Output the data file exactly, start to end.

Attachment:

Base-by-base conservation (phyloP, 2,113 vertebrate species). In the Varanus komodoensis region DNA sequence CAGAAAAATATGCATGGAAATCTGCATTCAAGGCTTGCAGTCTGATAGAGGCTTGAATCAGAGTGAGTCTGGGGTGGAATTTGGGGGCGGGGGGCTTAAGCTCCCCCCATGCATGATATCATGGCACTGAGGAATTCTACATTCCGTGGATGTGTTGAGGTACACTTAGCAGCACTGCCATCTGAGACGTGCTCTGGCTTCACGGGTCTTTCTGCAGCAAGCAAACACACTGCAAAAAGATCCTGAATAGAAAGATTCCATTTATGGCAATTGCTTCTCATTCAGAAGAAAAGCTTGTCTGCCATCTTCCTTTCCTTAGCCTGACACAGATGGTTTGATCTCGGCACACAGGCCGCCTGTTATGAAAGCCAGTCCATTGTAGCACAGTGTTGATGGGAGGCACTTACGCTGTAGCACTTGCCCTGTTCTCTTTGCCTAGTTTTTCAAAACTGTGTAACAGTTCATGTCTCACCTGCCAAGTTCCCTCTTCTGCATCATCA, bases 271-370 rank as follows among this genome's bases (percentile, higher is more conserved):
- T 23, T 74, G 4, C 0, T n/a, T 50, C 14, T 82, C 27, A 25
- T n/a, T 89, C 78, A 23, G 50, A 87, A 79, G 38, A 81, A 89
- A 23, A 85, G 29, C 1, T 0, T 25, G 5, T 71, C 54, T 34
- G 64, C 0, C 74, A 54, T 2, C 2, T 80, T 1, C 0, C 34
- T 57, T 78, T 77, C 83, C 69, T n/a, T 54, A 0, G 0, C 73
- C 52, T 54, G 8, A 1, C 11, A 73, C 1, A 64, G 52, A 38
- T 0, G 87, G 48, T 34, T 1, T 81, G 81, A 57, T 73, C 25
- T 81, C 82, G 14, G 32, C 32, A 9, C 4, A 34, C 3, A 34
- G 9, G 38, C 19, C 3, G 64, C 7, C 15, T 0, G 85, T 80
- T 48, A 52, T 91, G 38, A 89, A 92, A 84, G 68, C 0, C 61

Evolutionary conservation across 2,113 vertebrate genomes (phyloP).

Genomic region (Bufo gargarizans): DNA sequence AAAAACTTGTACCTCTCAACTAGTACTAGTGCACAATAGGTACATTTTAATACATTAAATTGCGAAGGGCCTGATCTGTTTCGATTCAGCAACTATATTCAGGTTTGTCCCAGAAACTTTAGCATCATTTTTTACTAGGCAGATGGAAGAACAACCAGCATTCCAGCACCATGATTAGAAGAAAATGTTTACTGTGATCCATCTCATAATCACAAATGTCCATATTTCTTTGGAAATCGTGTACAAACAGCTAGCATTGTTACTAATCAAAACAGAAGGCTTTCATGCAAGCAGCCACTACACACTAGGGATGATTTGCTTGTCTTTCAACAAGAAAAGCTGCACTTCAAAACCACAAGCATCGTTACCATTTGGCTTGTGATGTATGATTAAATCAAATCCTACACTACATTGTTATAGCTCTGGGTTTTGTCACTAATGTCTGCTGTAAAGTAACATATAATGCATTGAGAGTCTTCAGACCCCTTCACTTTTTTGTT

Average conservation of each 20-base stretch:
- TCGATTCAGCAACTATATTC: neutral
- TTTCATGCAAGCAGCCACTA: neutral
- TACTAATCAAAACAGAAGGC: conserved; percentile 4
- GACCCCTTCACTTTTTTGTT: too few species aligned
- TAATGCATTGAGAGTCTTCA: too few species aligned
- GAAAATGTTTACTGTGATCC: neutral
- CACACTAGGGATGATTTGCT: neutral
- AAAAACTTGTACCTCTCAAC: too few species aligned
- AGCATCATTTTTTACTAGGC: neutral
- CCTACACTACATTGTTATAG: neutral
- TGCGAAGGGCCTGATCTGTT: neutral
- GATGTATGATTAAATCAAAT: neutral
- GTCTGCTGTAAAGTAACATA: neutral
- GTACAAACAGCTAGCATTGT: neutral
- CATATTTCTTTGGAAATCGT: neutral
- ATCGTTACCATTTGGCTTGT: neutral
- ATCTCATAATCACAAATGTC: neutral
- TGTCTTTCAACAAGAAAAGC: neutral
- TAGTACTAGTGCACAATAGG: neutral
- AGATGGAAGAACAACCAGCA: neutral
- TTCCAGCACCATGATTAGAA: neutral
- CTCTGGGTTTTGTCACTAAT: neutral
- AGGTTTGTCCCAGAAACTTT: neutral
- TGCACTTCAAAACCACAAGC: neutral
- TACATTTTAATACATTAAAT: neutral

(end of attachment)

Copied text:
Base-by-base conservation (phyloP, 2,113 vertebrate species). In the Varanus komodoensis region DNA sequence CAGAAAAATATGCATGGAAATCTGCATTCAAGGCTTGCAGTCTGATAGAGGCTTGAATCAGAGTGAGTCTGGGGTGGAATTTGGGGGCGGGGGGCTTAAGCTCCCCCCATGCATGATATCATGGCACTGAGGAATTCTACATTCCGTGGATGTGTTGAGGTACACTTAGCAGCACTGCCATCTGAGACGTGCTCTGGCTTCACGGGTCTTTCTGCAGCAAGCAAACACACTGCAAAAAGATCCTGAATAGAAAGATTCCATTTATGGCAATTGCTTCTCATTCAGAAGAAAAGCTTGTCTGCCATCTTCCTTTCCTTAGCCTGACACAGATGGTTTGATCTCGGCACACAGGCCGCCTGTTATGAAAGCCAGTCCATTGTAGCACAGTGTTGATGGGAGGCACTTACGCTGTAGCACTTGCCCTGTTCTCTTTGCCTAGTTTTTCAAAACTGTGTAACAGTTCATGTCTCACCTGCCAAGTTCCCTCTTCTGCATCATCA, bases 271-370 rank as follows among this genome's bases (percentile, higher is more conserved):
- T 23, T 74, G 4, C 0, T n/a, T 50, C 14, T 82, C 27, A 25
- T n/a, T 89, C 78, A 23, G 50, A 87, A 79, G 38, A 81, A 89
- A 23, A 85, G 29, C 1, T 0, T 25, G 5, T 71, C 54, T 34
- G 64, C 0, C 74, A 54, T 2, C 2, T 80, T 1, C 0, C 34
- T 57, T 78, T 77, C 83, C 69, T n/a, T 54, A 0, G 0, C 73
- C 52, T 54, G 8, A 1, C 11, A 73, C 1, A 64, G 52, A 38
- T 0, G 87, G 48, T 34, T 1, T 81, G 81, A 57, T 73, C 25
- T 81, C 82, G 14, G 32, C 32, A 9, C 4, A 34, C 3, A 34
- G 9, G 38, C 19, C 3, G 64, C 7, C 15, T 0, G 85, T 80
- T 48, A 52, T 91, G 38, A 89, A 92, A 84, G 68, C 0, C 61

Evolutionary conservation across 2,113 vertebrate genomes (phyloP).

Genomic region (Bufo gargarizans): DNA sequence AAAAACTTGTACCTCTCAACTAGTACTAGTGCACAATAGGTACATTTTAATACATTAAATTGCGAAGGGCCTGATCTGTTTCGATTCAGCAACTATATTCAGGTTTGTCCCAGAAACTTTAGCATCATTTTTTACTAGGCAGATGGAAGAACAACCAGCATTCCAGCACCATGATTAGAAGAAAATGTTTACTGTGATCCATCTCATAATCACAAATGTCCATATTTCTTTGGAAATCGTGTACAAACAGCTAGCATTGTTACTAATCAAAACAGAAGGCTTTCATGCAAGCAGCCACTACACACTAGGGATGATTTGCTTGTCTTTCAACAAGAAAAGCTGCACTTCAAAACCACAAGCATCGTTACCATTTGGCTTGTGATGTATGATTAAATCAAATCCTACACTACATTGTTATAGCTCTGGGTTTTGTCACTAATGTCTGCTGTAAAGTAACATATAATGCATTGAGAGTCTTCAGACCCCTTCACTTTTTTGTT

Average conservation of each 20-base stretch:
- TCGATTCAGCAACTATATTC: neutral
- TTTCATGCAAGCAGCCACTA: neutral
- TACTAATCAAAACAGAAGGC: conserved; percentile 4
- GACCCCTTCACTTTTTTGTT: too few species aligned
- TAATGCATTGAGAGTCTTCA: too few species aligned
- GAAAATGTTTACTGTGATCC: neutral
- CACACTAGGGATGATTTGCT: neutral
- AAAAACTTGTACCTCTCAAC: too few species aligned
- AGCATCATTTTTTACTAGGC: neutral
- CCTACACTACATTGTTATAG: neutral
- TGCGAAGGGCCTGATCTGTT: neutral
- GATGTATGATTAAATCAAAT: neutral
- GTCTGCTGTAAAGTAACATA: neutral
- GTACAAACAGCTAGCATTGT: neutral
- CATATTTCTTTGGAAATCGT: neutral
- ATCGTTACCATTTGGCTTGT: neutral
- ATCTCATAATCACAAATGTC: neutral
- TGTCTTTCAACAAGAAAAGC: neutral
- TAGTACTAGTGCACAATAGG: neutral
- AGATGGAAGAACAACCAGCA: neutral
- TTCCAGCACCATGATTAGAA: neutral
- CTCTGGGTTTTGTCACTAAT: neutral
- AGGTTTGTCCCAGAAACTTT: neutral
- TGCACTTCAAAACCACAAGC: neutral
- TACATTTTAATACATTAAAT: neutral